Mastering is sometimes thought to be a purely technical art. But in truth, it has serious impact on the ‘feel’ of any song. Learn how to master your tracks with emotional depth and feel.
By Slade Templeton
Mastering is sometimes thought to be a purely technical art. But in truth, it has serious impact on the ‘feel’ of any song.
In this article, we’ll explore why this is the case, and we’ll demonstrate some examples of mastering chains you can get started with to bring more emotion out of your tracks.
Mastering: A Weird Science?
Mastering is sometimes referred to as a “dark art” or thought to be some kind of magical recipe to make a good song sound great. Conversely, some people may assume it is purely a technical aspect of engineering a record and as easy as dialing in some “set-and-forget” settings. Many people don’t put something like mastering music into the realm of creativity, but it is a key part of the artistic vision.
Let’s first talk about what mastering is from a technical aspect. In short, mastering is taking the final mix-down of a song and making it sound the best it can on all playback systems, formats and platforms. It is the final process in a song’s lifeline before it hits the shelves, shops, streaming sites and radio.
But mastering doesn’t stop there. Knowing what emotion to put (or keep) in the master is critical. This is where musicians should be careful when using online mastering services. Yes, they can deliver good results. But you need to make sure that the intention of the track is not lost and the emotions you’re trying to convey have been enhanced.
Thus, communication with the mastering engineer is extremely important. One thing you hear more often than not in music production and engineering is the use of onomatopoeias. For example, “I need the song to sound more yellow and vibrant,” or, “It needs to sizzle and have that summer sound!” This type of dialogue means almost nothing to an English speaker who isn’t in the world of audio, but to the mastering engineer you’re working with, it can be what leads them in the correct emotional direction for the song.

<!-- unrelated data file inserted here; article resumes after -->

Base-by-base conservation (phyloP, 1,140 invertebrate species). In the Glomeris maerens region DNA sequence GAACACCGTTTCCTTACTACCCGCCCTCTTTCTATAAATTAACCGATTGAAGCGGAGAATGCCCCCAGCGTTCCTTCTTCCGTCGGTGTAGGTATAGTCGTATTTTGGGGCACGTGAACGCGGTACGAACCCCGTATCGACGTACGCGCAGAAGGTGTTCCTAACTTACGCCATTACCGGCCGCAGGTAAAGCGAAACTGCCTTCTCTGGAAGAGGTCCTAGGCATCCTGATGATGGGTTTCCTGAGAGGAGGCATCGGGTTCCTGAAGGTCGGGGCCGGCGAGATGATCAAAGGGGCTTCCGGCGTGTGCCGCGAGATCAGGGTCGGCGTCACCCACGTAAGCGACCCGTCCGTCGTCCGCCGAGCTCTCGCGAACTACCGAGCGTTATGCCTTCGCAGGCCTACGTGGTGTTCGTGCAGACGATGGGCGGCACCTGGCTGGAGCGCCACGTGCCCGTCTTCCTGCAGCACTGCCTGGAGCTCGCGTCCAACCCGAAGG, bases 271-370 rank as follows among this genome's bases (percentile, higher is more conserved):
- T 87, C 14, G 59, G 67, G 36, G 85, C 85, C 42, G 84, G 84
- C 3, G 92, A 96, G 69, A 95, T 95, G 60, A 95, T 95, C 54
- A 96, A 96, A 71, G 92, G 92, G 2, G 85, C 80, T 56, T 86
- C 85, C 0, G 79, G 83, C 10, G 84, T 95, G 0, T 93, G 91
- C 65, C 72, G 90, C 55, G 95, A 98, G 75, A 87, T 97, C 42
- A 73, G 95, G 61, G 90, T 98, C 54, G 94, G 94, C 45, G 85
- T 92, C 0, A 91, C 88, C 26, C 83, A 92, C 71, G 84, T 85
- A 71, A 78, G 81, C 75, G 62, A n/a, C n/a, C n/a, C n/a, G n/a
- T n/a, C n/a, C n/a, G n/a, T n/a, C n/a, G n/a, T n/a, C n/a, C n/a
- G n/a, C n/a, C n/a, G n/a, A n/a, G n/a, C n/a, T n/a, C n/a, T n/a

Manipulating Emotions in Mastering
When you are working on the technical aspects of your master, you will also have to keep in mind why it became a song in the first place. It shouldn’t be forgotten that a song is a creation from the start; after all, it is a work of audio art. The people involved brought it to life from nothing for the sake of creating. Instead of a mastering engineer trying to “put themself” into a song as a guitarist may do, the goal should be to retain and enhance all the elements involved in the production from the beginning: the writing, recording, overall production, performance and the mix. Making a great song into a great master is much more important than turning it into something it’s not. This can kill the mood.
We can do things in the mastering process that embrace the mix-down even further with harmonics, saturation, compression and EQ decisions. Here are a few examples of the mastering process and how they apply to the emotions of the song.
A compressor can make a song feel ‘tight’ and ‘hard’ or ‘loose’ and ‘soft,’ depending on the ratio and attack settings. The faster the attack, the more it grabs the transients and the more edge it will give to a faster BPM genre and interact with the ‘snap’ of a snare or kick.
Using a more aggressive compressor like the SSL G-Master Buss Compressor or API 2500 would be perfect for these applications. Alternatively, you can pull back on the attack and let the music pump through, giving the mix a bit more of a ‘lazy feeling,’ or looseness and roundness. The PuigChild 670 Compressor will be a great solution if you’re aiming for this sound. These “subtleties” can have a serious impact on the emotional side of the song.